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Utah Sexting Laws

Under house bill 71, Utah’s sexting law, it is unlawful to distribute harmful material to a minor or pornography. Depending on the person’s age, sending or receiving the sexts sexting can be a misdemeanor or felony.

Quick take:

  • Sexting is a class A misdemeanor if the actor is below 16 and a class B misdemeanor if the victim is above 16.
  • Utah sexting laws 76-10-1204 do not prevent prosecutors from pursuing other charges.
  • Teens adjudicated in the juvenile system may not have to register as sex offenders.
  • Repeat offenders qualify for enhanced punishment.
  • Repeat teen offenders may face felony child pornography charges.

Utah Sexting Laws Summary

Section 76-10-1204, “distributing pornographic material,” states that an individual is guilty of violating the statute if the person sends, prepares, distributes, or exhibits pornographic material. If the person who violates the statute is above 18 years of age, the crime is a third-degree felony. Whereas, if a teen above 16 creates, shares, or disseminates “harmful material” or pornography, the individual is guilty of a class A misdemeanor. Additionally, teens under sixteen may face class B misdemeanor charges for sexting.

Note that Utah’s sexting law does not prevent prosecutors from pursuing Exploitation of a Minor, Solicitation of a Minor, Child Pornography, Harassment, and Revenge Porn charges.

What happens if a teen sends you sexually explicit images from Utah?

Did you solicit the image or activity? If not, taking reasonable steps to destroy the images or reporting the activity to the teen’s school, caregivers, or law enforcement are potential defenses. However, if you solicited, asked for, or in any way encouraged a child to create and disseminate sexually explicit images of herself. House bill 71 states that you are guilty of a third-degree felony.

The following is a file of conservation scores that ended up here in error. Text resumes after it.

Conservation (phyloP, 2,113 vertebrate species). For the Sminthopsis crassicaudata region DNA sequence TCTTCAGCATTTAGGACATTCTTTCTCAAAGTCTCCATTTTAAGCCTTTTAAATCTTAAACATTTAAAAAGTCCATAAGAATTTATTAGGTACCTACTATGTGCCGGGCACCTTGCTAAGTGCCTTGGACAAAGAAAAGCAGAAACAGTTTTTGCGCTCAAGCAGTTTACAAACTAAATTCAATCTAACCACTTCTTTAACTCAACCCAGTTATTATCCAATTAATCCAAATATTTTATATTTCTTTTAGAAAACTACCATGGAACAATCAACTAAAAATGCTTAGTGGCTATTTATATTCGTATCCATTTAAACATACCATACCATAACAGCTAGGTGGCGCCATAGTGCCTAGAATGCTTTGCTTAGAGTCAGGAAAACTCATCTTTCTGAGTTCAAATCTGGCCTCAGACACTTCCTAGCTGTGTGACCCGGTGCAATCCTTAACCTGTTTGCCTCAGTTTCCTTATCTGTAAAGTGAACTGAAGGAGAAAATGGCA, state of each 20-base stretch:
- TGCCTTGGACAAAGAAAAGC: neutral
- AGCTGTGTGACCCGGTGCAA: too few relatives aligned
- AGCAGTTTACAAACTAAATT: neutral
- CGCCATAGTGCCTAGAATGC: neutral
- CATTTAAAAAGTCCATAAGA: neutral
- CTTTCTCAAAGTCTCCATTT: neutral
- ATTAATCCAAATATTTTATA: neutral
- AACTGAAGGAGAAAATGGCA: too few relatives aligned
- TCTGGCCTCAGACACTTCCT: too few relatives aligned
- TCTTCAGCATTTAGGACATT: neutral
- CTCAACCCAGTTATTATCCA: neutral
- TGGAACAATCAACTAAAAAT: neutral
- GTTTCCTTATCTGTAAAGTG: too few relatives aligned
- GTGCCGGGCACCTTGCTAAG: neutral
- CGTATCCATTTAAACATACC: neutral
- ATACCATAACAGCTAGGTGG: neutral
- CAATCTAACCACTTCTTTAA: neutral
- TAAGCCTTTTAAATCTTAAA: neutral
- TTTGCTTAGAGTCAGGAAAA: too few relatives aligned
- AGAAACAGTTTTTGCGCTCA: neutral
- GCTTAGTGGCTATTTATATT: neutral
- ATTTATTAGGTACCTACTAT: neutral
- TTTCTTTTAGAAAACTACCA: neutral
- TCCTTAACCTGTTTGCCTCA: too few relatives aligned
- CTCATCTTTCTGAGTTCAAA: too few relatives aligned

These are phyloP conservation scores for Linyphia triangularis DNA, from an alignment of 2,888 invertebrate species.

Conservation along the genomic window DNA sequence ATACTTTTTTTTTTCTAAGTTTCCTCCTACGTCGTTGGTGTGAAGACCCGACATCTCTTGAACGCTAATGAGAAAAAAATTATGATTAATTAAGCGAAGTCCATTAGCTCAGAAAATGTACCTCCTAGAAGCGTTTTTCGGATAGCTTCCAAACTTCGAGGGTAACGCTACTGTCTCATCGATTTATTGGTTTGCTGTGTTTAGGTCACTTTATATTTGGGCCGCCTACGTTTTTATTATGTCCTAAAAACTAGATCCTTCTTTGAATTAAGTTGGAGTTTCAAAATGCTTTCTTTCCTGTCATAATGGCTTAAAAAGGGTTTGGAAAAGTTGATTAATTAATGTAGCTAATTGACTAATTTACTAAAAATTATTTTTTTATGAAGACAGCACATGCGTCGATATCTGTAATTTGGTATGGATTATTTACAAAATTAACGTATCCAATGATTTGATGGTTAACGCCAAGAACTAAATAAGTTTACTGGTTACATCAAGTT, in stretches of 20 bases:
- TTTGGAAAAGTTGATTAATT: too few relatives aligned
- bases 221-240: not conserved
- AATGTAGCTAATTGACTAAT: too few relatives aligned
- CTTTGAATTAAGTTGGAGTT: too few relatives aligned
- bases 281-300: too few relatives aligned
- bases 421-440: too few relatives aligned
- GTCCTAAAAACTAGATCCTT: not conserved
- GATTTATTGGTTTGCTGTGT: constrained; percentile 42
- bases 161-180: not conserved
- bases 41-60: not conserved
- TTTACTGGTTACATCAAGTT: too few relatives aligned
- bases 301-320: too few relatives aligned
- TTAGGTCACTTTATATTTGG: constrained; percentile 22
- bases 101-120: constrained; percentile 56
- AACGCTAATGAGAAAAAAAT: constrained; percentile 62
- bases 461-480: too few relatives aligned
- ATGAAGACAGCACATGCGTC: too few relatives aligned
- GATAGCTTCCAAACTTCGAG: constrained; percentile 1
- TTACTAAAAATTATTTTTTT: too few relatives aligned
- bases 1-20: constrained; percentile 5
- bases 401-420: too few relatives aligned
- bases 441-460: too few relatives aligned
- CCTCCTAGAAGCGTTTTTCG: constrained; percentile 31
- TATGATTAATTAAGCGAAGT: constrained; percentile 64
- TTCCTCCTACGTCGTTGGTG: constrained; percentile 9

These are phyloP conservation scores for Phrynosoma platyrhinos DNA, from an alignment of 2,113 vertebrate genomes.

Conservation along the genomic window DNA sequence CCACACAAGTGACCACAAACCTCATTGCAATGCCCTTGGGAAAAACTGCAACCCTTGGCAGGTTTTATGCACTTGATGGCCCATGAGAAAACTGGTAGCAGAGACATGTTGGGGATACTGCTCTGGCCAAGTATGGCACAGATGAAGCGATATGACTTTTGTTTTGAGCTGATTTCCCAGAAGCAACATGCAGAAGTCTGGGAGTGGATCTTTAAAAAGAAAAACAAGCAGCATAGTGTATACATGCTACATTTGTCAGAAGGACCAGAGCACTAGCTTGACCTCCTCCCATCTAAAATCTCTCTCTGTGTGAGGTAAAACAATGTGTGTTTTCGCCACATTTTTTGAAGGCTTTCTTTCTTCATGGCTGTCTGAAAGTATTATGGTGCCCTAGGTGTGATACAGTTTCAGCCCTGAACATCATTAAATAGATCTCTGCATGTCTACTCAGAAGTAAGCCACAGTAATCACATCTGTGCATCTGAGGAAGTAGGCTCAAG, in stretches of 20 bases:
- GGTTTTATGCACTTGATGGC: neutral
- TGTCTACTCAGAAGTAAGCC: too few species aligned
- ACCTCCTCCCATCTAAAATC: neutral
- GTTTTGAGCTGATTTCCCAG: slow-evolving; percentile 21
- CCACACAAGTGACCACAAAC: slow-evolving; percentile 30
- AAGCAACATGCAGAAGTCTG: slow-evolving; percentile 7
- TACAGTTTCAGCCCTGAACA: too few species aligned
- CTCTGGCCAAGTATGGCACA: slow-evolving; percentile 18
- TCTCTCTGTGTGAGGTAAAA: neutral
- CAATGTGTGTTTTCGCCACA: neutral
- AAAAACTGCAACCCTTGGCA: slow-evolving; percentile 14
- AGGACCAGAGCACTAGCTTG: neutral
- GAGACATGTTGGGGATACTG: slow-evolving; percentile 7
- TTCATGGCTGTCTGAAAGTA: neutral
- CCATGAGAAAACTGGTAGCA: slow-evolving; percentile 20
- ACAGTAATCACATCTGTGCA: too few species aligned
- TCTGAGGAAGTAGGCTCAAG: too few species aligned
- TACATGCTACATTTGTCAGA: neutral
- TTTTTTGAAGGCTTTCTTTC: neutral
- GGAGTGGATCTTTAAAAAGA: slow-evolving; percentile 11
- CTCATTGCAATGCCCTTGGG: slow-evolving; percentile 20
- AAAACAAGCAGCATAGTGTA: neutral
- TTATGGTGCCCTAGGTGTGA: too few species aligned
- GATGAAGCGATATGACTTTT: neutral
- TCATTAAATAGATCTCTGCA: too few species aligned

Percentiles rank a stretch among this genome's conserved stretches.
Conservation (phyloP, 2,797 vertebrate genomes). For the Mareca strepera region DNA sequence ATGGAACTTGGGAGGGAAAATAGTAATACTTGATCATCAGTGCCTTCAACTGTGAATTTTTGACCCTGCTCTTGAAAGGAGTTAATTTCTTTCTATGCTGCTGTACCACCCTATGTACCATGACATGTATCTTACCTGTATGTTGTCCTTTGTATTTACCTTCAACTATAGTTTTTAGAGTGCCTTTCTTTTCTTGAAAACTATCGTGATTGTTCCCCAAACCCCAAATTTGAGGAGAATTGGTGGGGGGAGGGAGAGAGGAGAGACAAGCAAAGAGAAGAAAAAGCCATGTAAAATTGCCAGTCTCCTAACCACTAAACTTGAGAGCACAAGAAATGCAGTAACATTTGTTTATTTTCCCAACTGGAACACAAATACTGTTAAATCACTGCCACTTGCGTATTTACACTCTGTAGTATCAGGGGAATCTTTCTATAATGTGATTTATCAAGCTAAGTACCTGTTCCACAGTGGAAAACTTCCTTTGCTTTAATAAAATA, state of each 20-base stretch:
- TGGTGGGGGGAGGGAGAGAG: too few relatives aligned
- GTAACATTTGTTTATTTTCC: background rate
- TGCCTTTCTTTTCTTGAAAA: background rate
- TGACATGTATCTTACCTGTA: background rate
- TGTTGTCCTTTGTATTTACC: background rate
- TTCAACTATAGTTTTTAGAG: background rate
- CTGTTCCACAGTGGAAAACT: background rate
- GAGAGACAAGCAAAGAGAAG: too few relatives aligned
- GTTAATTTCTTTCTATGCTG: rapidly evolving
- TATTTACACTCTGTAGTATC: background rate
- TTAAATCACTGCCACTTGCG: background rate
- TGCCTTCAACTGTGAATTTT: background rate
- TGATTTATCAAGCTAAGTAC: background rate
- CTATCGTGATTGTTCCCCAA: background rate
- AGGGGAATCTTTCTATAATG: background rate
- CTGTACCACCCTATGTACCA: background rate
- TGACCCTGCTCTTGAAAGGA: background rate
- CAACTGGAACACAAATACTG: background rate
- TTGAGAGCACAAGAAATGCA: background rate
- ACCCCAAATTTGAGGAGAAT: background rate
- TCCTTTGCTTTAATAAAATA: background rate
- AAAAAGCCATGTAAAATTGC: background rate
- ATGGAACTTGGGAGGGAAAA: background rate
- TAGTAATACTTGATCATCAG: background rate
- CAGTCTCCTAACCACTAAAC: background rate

What if an adult sends nudes to a minor?

Under Utah code 76-10-1206, “dealing in material harmful to minor,” it is unlawful to distribute, or offer to distribute, exhibit, or display any material that is harmful to minors. “Harmful to minors” refers to any content or media that -when taken as a whole -lacks any educational, scientific, or medical value and appeals to the prurient interest in sex. That means sending nude selfies and pornography to a minor -constitutes disseminating harmful material to a minor.

76-10-1206: What to remember:

  • If the accused is above 18, each separate offense is a third-degree felony punishable by mandatory incarceration for fourteen days, plus a fine not less than $1000. On top of that, there is a $10 fine for each article exhibited.
  • If the accused is below 18 and the victim above 16 but younger than 18, each separate offense is a class A misdemeanor.
  • Each separate offense committed by anyone below 16 is a class B misdemeanor.

Note that section 3 (a) of the statute states that quote “if a defendant 18 years old or older has been previously convicted or adjudicated by the juvenile court under this section, each separate subsequent offense is a second-degree felony.”

A second-degree felony in Utah is punishable by a mandatory minimum fine of not less than $5000 and $10 for each exhibited article and a prison sentence of not less than one year.

If the adjudicated teen is below 18, section B states that each subsequent offense constitutes a second-degree felony.  A second-degree felony in Utah is punishable by a fine of up to $10000 and incarceration for up to 15 years.

When does sexting become child pornography in Utah?

Under 76-5b-201, “sexual exploitation of a minor,” it is unlawful to knowingly or intentionally produce, possess, or possess with intent to disseminate child pornography. State law defines child pornography as any media, digital or physical that:

(1) Involves a minor in its production.

(2) Depicts a child engaged in sexual conduct.

(3) Altered media or media manipulated to depict a minor engaged in sexual conduct.

Consequently, the statute applies to live sexual performances by a child, photographs, photoshop, deep fakes, videos or computer-generated images, and video games.

Sexual conduct refers to acts including intercourse, lascivious exhibition of the genitals, masturbation, bestiality, sodomy, and all acts intended for sexual gratification or arousal.